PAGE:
Welsh 400m hurdler goes out in his heat at the Commonwealth Games but concedes he was realistic about title defence

Defending champion Dai Greene blamed rustiness after failing to make the final from his 400m hurdles heat at the Commonwealth Games in Glasgow on Wednesday.

The Welshman was just fifth in his heat in 50.36 with only two sure to qualify for Thursday’s final.

However, after three recent hernia operations and a delayed start to the season, Greene admitted his expectations weren’t high.

The 2011 world champion, who had raced just once this season, said he was probably disadvantaged when the competition was cut from three rounds to two because of lack of entries.

Greene said: “I probably would have preferred a heat and then semis as I felt really rusty there. A few rounds I think would have suited me better.

“I did have ambitions of making the final, but I lacked that specific stuff – the speed endurance, hurdling at the end of the race. That’s the stuff I really missed and it showed today when I came down the home straight and I had nothing left.

“It’s disappointing but a few months ago I didn’t think I’d actually be here on the start line, so it’s not too disappointing because I had that blow a few months ago. I don’t like losing, but I know I haven’t done enough training to be champion of the Commonwealth.”

Greene has been selected by Great Britain for the European Championships in Zurich, but that is subject to him gaining the qualification standard of 49.80 by August 3. His season’s best is just 49.89 and this was probably his last chance.

“I don’t think it’ll be wise for me to chase it too much,” he said. “It’s likely that’ll be the end for me, but I’ll have a chat with Malcolm (Arnold, his coach), see where I went wrong and, if we believe we can do better, come back and try and find a race.”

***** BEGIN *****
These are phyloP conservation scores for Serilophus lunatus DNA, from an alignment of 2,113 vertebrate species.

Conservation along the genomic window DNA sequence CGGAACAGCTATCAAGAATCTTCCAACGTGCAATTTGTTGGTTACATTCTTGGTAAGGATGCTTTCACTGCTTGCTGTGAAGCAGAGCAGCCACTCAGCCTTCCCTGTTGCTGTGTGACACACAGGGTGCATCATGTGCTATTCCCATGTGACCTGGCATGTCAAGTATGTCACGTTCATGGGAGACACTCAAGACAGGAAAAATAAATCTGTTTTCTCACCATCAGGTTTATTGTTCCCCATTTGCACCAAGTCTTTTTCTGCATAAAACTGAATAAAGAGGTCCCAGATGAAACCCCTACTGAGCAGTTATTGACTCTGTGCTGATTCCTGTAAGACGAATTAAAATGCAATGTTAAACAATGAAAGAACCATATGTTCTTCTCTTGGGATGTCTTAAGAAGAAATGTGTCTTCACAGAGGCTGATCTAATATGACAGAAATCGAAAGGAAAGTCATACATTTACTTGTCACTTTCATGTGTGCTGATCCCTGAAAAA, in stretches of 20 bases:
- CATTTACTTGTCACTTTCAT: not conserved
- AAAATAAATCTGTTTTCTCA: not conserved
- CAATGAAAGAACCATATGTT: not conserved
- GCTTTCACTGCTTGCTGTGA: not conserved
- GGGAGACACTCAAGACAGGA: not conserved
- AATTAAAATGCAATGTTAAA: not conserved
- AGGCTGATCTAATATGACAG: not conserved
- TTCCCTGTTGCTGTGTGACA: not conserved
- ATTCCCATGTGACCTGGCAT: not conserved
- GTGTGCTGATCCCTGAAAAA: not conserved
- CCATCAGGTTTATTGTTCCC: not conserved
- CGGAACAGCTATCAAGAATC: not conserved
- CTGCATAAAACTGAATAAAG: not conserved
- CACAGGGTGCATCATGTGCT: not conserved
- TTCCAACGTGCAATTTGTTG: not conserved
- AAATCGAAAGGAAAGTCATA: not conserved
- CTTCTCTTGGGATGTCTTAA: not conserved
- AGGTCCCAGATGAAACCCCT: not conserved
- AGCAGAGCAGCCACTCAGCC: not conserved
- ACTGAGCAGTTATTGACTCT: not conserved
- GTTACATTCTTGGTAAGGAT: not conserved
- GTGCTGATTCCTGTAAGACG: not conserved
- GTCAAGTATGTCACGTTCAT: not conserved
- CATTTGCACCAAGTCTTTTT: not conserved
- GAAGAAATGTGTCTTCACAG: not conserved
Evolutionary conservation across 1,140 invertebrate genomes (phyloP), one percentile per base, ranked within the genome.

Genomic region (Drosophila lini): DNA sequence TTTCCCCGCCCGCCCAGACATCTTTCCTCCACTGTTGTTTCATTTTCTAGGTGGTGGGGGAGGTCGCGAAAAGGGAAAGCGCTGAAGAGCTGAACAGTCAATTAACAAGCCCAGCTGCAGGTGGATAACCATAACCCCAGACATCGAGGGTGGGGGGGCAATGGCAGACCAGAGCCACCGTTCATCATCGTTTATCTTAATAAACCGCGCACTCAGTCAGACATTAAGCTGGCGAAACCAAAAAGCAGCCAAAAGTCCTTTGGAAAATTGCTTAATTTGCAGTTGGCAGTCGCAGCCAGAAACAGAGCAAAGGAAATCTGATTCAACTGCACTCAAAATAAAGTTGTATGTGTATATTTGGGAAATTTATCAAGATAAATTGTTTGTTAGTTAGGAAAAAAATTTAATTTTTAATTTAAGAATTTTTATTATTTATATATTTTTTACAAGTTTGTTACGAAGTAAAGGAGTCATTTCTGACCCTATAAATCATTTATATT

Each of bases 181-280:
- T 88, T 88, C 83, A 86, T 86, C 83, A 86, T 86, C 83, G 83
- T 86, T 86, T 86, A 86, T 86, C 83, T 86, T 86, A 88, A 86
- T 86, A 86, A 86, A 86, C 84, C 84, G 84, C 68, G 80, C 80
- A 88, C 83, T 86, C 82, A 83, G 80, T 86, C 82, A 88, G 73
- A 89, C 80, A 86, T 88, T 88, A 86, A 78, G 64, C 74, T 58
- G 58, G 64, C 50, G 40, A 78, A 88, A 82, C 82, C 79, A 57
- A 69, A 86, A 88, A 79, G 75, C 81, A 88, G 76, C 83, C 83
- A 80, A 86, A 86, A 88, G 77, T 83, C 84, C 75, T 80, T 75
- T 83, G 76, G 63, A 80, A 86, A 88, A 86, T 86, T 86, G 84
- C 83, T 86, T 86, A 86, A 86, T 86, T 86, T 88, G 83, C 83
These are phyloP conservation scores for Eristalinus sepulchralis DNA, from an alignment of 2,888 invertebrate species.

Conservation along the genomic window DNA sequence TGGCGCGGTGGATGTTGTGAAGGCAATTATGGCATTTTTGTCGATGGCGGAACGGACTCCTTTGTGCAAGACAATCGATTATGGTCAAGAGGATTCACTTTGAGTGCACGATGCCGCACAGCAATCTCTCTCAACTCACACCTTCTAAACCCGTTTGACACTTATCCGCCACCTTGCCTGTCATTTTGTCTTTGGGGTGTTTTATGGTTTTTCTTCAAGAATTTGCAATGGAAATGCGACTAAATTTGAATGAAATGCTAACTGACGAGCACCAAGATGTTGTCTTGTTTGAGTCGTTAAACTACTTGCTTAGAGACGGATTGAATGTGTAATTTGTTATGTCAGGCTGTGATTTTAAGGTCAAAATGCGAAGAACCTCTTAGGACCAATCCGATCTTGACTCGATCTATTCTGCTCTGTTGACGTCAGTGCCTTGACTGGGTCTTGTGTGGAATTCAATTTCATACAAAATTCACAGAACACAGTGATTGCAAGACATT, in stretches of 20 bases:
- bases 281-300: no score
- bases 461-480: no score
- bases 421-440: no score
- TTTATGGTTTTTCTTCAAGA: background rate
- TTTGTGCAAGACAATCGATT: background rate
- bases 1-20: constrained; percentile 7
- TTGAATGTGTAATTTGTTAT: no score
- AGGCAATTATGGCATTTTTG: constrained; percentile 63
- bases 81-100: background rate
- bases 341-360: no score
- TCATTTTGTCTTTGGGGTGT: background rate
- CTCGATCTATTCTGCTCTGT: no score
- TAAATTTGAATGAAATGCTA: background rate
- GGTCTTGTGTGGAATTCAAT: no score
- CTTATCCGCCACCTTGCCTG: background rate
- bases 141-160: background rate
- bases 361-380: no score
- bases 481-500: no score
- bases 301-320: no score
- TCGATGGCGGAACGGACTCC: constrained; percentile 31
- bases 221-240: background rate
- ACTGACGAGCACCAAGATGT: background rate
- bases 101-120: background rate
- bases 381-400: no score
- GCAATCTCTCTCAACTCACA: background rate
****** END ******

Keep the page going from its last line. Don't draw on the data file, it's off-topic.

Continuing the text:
Greene was also asked about two positive drugs tests that led to Welsh squad athletes Rhys Williams and Gareth Warburton being withdrawn from the Glasgow team. The possibility of contaminated supplements is being investigated and Greene, who is friends with Warburton, is fully supportive of both the 800m runner and his hurdles rival Williams.

“Gareth texted me when he found out and I was quite upset about it. I know he’s not that sort of guy,” said Greene. “I know the ins and outs of the story in quite a lot of detail. I won’t say anything now, but hopefully they’ll get to the bottom of it and we’ll see they weren’t cheating but just being careless.

“Me and Rhys don’t really get on, but I know he’s not the sort of person to cheat. I don’t think anyone in the Welsh or British team honestly believe they have to try to dope to get an advantage.

“There’s bound to be a punishment. You can’t just get away with having steroids or whatever in your system but hopefully they’ll look at the situation. They’ve already being punished quite severely in terms of missing the Commonwealths as they’ll be too old for the next one.”

Williams and Warburton are set to face a UK Anti-Doping disciplinary panel.